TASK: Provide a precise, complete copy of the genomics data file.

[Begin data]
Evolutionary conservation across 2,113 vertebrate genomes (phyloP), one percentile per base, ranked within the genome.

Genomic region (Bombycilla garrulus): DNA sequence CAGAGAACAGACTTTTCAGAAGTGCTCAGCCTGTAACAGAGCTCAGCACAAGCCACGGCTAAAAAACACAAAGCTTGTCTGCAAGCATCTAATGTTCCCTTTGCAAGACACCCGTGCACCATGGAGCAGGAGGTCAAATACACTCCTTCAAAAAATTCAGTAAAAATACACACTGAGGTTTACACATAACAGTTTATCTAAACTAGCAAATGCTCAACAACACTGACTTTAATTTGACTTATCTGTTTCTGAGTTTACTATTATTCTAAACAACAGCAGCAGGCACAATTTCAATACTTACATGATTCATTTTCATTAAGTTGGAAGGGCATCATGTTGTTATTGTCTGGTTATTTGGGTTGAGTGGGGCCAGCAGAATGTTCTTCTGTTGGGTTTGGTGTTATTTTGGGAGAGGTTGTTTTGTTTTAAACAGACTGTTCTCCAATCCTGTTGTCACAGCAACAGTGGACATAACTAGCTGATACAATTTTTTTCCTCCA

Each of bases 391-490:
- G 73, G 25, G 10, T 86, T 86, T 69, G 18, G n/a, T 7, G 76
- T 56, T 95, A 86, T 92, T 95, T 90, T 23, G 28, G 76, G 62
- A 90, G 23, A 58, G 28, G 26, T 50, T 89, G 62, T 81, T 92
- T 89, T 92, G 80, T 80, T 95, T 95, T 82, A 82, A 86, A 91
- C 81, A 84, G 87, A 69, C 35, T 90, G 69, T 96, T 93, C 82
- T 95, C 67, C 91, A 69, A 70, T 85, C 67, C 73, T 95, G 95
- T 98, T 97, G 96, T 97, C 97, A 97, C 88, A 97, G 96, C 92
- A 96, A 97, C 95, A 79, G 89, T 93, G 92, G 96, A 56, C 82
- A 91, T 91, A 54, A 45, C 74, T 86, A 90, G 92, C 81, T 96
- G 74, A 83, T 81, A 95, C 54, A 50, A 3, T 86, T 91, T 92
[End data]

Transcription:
Evolutionary conservation across 2,113 vertebrate genomes (phyloP), one percentile per base, ranked within the genome.

Genomic region (Bombycilla garrulus): DNA sequence CAGAGAACAGACTTTTCAGAAGTGCTCAGCCTGTAACAGAGCTCAGCACAAGCCACGGCTAAAAAACACAAAGCTTGTCTGCAAGCATCTAATGTTCCCTTTGCAAGACACCCGTGCACCATGGAGCAGGAGGTCAAATACACTCCTTCAAAAAATTCAGTAAAAATACACACTGAGGTTTACACATAACAGTTTATCTAAACTAGCAAATGCTCAACAACACTGACTTTAATTTGACTTATCTGTTTCTGAGTTTACTATTATTCTAAACAACAGCAGCAGGCACAATTTCAATACTTACATGATTCATTTTCATTAAGTTGGAAGGGCATCATGTTGTTATTGTCTGGTTATTTGGGTTGAGTGGGGCCAGCAGAATGTTCTTCTGTTGGGTTTGGTGTTATTTTGGGAGAGGTTGTTTTGTTTTAAACAGACTGTTCTCCAATCCTGTTGTCACAGCAACAGTGGACATAACTAGCTGATACAATTTTTTTCCTCCA

Each of bases 391-490:
- G 73, G 25, G 10, T 86, T 86, T 69, G 18, G n/a, T 7, G 76
- T 56, T 95, A 86, T 92, T 95, T 90, T 23, G 28, G 76, G 62
- A 90, G 23, A 58, G 28, G 26, T 50, T 89, G 62, T 81, T 92
- T 89, T 92, G 80, T 80, T 95, T 95, T 82, A 82, A 86, A 91
- C 81, A 84, G 87, A 69, C 35, T 90, G 69, T 96, T 93, C 82
- T 95, C 67, C 91, A 69, A 70, T 85, C 67, C 73, T 95, G 95
- T 98, T 97, G 96, T 97, C 97, A 97, C 88, A 97, G 96, C 92
- A 96, A 97, C 95, A 79, G 89, T 93, G 92, G 96, A 56, C 82
- A 91, T 91, A 54, A 45, C 74, T 86, A 90, G 92, C 81, T 96
- G 74, A 83, T 81, A 95, C 54, A 50, A 3, T 86, T 91, T 92